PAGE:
application, every one of the little techniques that he  goes  to
use  or  goes to put together with another, he has to go and call
up Legal to find out if that's been patented or if  it  might  be
covered  by a patent.  The software industry is not going to pro-
gress very rapidly if people like me spend all their time on  the
phone to Legal asking if we can do this.

"Does the framework of patent, copyright or  trade  secret  law,"
Question  4,  "effectively  promote  innovation  in  the field of
software?"  Yes. "Does it provide the appropriate level  of  pro-
tection?"   A  qualified  yes.  The qualification is that it pro-
vides too much protection, potentially.

Question 5. "Do you believe a new form of protection for computer
programs  is  needed?"   My  answer  is  no.   The water is muddy

On Topic B. I agree with all concerns that access  to  prior  a`s
difficult, or is outmoded.  The difficulty of determining whether
or not two programs are equivalent or similar is extremely diffi-
cult.   I  deem  it intractable.  There are so many languages out
there, there are so many sophisticated ways of  expressing  algo-
rithms  that it's hard enough just to understand one, but compar-
ing two?  Doing this for every program out there  that  seems  to
possibly be related to an application can take forever.  The very
concept of, is there anything out there at  all  that  does  what
this  does,  is extremely difficult to solve, and I deem it to be
intractable for software in general.

Topic B, Question 1. No, I  don't  think  that  the  patents  and
printed publications provide examiners with sufficient collection
of prior art, and as I  said  before,  it  can't.   The  work  on
software interface patents, if you allow patenting of the idea of
having a hammer on a desk and deem it a  different  invention  if
the  hammer is the drawer of the desk, how is somebody using that
desk going to be able to gdheir job done?  How is somebody  going
to  be  able  to design __  How is anyone going to be able to get
the job done if their job is to design a new desk and  they  have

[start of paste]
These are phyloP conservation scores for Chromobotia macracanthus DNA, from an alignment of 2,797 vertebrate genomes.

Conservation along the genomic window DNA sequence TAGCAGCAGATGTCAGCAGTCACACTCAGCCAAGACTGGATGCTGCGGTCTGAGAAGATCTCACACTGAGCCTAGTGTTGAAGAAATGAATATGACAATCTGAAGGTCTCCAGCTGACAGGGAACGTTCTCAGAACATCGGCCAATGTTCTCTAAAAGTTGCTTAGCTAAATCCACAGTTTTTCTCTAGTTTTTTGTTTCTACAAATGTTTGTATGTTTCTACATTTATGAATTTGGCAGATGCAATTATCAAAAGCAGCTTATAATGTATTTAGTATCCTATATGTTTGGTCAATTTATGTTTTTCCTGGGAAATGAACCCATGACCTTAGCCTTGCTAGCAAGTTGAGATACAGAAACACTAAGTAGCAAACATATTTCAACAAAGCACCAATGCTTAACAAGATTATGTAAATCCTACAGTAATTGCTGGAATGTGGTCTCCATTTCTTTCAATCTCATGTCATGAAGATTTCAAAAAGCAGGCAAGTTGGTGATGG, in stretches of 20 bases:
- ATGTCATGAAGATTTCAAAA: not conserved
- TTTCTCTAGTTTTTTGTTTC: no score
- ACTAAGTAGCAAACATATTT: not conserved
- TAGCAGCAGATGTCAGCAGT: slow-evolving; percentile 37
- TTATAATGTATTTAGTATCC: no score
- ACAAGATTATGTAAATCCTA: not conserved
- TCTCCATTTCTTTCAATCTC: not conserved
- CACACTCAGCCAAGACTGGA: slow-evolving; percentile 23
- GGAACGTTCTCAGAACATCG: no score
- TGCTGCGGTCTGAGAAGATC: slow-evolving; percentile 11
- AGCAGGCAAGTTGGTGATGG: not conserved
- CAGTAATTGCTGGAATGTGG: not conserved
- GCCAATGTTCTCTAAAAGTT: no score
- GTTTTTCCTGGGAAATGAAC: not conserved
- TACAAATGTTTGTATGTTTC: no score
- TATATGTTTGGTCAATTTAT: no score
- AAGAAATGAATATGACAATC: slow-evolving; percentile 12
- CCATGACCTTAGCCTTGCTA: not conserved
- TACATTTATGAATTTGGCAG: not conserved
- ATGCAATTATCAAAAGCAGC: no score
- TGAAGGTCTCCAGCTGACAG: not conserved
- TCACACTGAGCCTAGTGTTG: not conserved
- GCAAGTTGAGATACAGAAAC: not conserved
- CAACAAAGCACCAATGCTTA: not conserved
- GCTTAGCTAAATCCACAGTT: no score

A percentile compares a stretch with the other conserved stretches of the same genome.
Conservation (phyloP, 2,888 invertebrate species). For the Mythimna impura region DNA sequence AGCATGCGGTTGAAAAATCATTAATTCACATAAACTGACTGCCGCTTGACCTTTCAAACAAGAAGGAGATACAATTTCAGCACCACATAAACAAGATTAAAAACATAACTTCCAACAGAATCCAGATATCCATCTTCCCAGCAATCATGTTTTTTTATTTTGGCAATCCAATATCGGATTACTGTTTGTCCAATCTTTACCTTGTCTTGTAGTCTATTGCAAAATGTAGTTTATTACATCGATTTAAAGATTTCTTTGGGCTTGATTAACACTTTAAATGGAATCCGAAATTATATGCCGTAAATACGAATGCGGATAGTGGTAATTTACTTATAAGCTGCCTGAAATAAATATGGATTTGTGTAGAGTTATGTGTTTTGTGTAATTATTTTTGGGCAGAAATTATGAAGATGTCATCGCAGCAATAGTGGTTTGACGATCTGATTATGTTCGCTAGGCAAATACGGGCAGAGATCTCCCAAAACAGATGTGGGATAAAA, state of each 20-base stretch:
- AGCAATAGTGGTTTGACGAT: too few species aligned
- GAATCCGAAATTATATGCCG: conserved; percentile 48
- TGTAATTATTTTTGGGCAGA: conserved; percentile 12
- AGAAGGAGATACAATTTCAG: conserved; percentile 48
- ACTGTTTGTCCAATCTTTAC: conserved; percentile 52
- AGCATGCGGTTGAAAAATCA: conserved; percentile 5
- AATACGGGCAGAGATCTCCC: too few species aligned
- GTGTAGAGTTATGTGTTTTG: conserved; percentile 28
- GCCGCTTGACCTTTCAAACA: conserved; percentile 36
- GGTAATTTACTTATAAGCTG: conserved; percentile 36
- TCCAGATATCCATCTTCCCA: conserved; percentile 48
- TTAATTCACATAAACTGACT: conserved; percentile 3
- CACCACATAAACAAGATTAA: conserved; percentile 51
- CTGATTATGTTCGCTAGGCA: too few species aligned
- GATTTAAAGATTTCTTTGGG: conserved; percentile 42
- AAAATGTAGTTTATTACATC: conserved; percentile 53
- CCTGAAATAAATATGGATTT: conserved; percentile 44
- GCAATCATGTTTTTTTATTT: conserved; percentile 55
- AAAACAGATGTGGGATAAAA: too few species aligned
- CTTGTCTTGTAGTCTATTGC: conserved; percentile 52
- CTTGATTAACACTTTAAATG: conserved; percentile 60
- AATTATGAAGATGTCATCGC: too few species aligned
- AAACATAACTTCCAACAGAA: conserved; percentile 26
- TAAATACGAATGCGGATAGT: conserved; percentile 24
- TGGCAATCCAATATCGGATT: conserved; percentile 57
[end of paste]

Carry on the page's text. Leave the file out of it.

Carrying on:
to  go and find everyone that has similar functionality available
at the top of their desk?  The patent which has control  informa-
tion such as page numbering and position on the page and document
being edited available on the screen, the  very  idea  of  having
many  pieces of information available for manipulation of the in-
formation is the whole idea of an interface.  You want to be able
to provide as much ability for the user to manipulate the raw ma-
terial they're working with as apparently is possible.  You  want
all  of  these  tools to be easy to get to and easy to work with,
and if someone comes with a formalism for  making  all  of  these
things  available, then if any means of providing that same func-
tionality is deemed equivalent, then how  can  progress  possibly

I do have lots more to say, as I said, but __

COMMISSIONER LEHMAN:  Well, mayh can help you to wrap up in  just
asking you, I have a little confusion in your statement to us; in
the answer to Question 4 you  basically  seem  to  say  that  the
present framework is okay, but I have the impression that you ba-
sically don't think that __ that you think there  are  a  lot  of
problems with the patentability of software just generally. Is it
your position that software should not be patentable?

MR. BROWN:  Software patents are a  blight.  They're  a  problem.
They get worse.

COMMISSIONER LEHMAN:  So basically you think that copyright  pro-
tection is __

MR. BROWN:  Copyrights and trade secrets.

COMMISSIONER LEHMAN:  __ is okay, and trade secrets, but that ba-
sically the difficulties from trying to work with the patent sys-
tem applied to this industry are so great that it virtually makes
it  impossible to use it as an effective technique for protection
that developers like yourself can really work with.

MR. BROWN:  Yes. How many houses would you build if every time  a
carpenter went to build a houselery time a carpenter went to take
up a tool he had to pay a point one percent royalty on the  gross
profit on that house, or the gross revenue on that house?

COMMISSIONER LEHMAN:  We appreciate your coming and sharing these
comments. Thank you.

MR. BROWN:  Thank you very much.

COMMISSIONER LEHMAN:  Next I'd like to ask, if he's here,  Gordon
Irlam, representing the League for Programming Freedom, which our
previous witness referred to in his statement.